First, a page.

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IFT Notes for Level I CFA® Program

R57 Fintech in Investment Management

Part 2


 

6.  Selected Applications of Fintech to Investment Management

So far, we have discussed Fintech in general, now we will look at selected applications of Fintech to investment management. There are four broad areas that we will consider:

6.1 Text Analytics and Natural Language Processing

Text analytics refers to the use of computer programs to derive meaning from large, unstructured text- or voice-based data. For example, text analytics can be used to gauge the consumer sentiment about a new product by analyzing what is being said about the product on blogs, forums, YouTube, etc. Based on this analysis, we can determine if the sentiment is very positive, positive, neutral, or negative.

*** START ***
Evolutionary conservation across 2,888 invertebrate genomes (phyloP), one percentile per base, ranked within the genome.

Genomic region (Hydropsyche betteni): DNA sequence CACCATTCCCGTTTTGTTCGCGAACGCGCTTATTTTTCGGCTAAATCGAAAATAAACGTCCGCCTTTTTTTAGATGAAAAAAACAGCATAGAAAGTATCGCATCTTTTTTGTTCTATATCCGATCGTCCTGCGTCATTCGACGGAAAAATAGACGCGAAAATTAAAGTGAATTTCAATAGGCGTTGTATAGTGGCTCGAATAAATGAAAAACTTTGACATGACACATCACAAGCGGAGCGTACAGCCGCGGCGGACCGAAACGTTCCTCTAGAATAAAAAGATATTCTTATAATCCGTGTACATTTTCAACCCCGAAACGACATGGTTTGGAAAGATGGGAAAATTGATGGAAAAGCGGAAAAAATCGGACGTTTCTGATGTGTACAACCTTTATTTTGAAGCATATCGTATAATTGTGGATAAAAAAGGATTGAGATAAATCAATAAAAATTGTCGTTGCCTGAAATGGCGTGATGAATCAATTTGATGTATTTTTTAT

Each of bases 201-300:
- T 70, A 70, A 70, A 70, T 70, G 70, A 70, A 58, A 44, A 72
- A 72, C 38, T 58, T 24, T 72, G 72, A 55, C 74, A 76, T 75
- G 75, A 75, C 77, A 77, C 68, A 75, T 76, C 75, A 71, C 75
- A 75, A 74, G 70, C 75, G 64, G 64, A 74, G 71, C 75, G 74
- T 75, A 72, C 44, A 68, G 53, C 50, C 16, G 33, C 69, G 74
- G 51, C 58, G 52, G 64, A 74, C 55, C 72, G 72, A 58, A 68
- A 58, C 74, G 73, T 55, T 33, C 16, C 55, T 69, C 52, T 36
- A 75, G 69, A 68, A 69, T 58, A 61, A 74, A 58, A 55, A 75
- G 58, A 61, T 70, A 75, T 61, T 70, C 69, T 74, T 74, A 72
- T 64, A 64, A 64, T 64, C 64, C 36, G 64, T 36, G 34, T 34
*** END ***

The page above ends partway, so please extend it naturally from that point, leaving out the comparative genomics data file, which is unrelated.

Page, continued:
Natural language processing is an application of text analytics whereby computers analyze and interpret human language. For example, NLP analysis can be used for communications from policy makers such as the US Federal Reserve. Officials at these institutions may send subtle messages through their choice of words and inferred tone. NLP analysis can provide insights into these subtle messages. Such processing is possible because of access to Big Data and processing power.

6.2 Robo-Advisory Services

This refers to providing investment solutions through online platforms. This replaces a human advisor with an online platform. Robo-advice typically starts with an investor questionnaire, which may include questions about income, spending, age, goals, investment horizon, etc. Based on the responses to these questions, the robo-adviser software uses algorithmic rules and historical market data to come up with recommendations.  The types of solutions offered through robo-advisory services include:

  • Automated asset allocation
  • Rebalancing
  • Tax strategies
  • Trade execution